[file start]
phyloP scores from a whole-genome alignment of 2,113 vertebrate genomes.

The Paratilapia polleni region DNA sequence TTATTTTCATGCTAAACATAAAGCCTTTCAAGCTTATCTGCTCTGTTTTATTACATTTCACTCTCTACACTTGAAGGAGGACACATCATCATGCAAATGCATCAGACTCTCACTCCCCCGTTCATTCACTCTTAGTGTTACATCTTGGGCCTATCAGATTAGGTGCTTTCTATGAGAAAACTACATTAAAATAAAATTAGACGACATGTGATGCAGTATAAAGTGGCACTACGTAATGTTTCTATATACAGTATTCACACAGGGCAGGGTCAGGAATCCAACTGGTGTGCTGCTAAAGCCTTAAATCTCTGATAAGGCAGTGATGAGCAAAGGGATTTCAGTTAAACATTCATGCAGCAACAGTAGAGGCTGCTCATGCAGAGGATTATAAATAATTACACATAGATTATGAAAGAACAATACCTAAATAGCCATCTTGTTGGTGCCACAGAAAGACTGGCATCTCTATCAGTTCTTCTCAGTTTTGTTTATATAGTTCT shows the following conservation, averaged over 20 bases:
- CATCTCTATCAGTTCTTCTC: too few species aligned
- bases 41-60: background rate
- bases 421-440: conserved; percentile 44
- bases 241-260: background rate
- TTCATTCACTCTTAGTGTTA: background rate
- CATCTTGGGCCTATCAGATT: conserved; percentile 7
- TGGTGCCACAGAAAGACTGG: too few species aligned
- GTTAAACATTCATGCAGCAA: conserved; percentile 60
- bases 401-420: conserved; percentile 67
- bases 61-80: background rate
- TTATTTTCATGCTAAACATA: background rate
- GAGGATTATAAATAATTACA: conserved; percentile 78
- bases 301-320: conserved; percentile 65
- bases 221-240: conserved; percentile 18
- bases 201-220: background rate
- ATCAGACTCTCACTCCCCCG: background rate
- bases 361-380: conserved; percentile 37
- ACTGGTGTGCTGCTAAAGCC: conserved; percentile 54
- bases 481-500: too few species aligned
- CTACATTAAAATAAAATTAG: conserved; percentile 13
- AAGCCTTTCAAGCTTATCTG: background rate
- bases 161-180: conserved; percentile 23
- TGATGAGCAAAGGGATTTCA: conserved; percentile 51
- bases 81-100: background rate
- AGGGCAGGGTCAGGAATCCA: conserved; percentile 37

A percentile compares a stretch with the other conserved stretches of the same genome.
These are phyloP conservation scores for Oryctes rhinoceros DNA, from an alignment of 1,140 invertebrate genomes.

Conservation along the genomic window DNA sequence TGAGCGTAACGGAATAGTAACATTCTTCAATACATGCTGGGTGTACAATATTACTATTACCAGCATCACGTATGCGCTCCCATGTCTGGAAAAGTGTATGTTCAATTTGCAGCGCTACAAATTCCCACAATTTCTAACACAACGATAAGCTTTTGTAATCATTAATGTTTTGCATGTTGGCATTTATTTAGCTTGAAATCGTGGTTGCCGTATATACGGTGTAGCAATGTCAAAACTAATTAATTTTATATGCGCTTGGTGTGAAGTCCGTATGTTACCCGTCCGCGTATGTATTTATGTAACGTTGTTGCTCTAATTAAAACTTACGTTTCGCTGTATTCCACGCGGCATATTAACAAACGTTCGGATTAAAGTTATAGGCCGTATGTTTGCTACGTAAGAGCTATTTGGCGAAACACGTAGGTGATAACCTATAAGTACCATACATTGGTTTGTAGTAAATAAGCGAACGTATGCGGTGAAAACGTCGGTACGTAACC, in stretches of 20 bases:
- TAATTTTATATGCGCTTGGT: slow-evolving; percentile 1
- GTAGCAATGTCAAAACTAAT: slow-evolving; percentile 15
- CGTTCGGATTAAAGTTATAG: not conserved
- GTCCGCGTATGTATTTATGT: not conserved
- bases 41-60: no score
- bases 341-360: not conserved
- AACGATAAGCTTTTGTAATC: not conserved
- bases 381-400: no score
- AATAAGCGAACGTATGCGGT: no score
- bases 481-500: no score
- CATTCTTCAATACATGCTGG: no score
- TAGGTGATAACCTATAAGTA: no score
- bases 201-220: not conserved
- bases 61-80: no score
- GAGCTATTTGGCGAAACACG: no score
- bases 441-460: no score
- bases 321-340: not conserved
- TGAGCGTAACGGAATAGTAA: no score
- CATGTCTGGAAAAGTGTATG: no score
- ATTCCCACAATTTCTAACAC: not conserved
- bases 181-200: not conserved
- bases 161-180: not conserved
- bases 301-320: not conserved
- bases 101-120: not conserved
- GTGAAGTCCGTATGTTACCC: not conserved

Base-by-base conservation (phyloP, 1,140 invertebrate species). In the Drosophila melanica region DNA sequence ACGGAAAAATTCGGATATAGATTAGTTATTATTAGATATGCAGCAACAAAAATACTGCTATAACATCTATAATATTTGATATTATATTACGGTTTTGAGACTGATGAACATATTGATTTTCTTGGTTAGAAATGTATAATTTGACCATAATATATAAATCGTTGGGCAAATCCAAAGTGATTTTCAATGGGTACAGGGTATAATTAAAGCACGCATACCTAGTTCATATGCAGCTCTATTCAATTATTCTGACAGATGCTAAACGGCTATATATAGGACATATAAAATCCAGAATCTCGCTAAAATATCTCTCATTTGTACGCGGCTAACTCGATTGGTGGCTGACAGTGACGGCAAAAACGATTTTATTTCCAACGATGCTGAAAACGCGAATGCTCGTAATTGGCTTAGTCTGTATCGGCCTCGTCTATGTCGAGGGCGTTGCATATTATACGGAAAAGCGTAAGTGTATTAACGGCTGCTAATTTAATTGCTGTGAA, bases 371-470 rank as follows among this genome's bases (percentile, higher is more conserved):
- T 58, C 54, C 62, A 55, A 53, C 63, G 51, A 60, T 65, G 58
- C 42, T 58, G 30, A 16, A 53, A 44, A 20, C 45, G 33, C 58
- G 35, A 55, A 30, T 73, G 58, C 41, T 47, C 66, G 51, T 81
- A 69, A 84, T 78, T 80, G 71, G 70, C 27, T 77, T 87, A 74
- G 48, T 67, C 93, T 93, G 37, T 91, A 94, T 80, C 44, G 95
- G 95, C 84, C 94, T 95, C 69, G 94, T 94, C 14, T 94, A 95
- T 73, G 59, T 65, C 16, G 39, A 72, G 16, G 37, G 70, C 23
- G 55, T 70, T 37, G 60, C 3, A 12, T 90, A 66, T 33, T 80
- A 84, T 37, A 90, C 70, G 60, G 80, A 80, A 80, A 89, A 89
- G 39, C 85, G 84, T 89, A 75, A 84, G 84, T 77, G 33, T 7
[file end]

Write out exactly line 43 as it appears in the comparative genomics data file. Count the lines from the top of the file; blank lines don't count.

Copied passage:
- bases 201-220: not conserved